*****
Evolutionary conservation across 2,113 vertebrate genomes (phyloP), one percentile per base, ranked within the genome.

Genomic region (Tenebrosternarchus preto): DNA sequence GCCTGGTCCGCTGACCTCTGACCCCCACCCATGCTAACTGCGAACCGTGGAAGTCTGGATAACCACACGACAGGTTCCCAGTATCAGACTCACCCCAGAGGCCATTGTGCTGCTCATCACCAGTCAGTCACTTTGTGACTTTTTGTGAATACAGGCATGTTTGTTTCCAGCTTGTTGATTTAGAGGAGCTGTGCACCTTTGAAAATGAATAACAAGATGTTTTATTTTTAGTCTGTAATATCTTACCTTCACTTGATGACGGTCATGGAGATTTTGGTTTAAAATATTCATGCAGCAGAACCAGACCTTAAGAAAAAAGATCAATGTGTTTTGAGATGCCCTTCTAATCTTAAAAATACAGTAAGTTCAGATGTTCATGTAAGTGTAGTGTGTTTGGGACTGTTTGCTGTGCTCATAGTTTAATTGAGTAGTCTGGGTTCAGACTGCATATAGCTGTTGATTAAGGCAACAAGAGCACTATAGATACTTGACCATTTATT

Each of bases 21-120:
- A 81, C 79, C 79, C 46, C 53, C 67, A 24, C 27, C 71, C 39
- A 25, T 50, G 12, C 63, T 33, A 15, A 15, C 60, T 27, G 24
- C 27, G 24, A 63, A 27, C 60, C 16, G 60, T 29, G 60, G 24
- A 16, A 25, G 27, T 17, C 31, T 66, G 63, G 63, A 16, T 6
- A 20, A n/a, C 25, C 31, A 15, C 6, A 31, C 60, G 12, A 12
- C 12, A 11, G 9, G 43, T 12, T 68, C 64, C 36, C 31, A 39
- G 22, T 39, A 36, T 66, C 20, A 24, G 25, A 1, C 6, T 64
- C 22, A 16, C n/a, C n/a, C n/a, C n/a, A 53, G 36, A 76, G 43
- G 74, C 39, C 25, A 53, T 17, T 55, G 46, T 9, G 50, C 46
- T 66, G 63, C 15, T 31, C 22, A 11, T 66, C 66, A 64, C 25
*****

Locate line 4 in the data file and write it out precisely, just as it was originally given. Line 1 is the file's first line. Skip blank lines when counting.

- A 81, C 79, C 79, C 46, C 53, C 67, A 24, C 27, C 71, C 39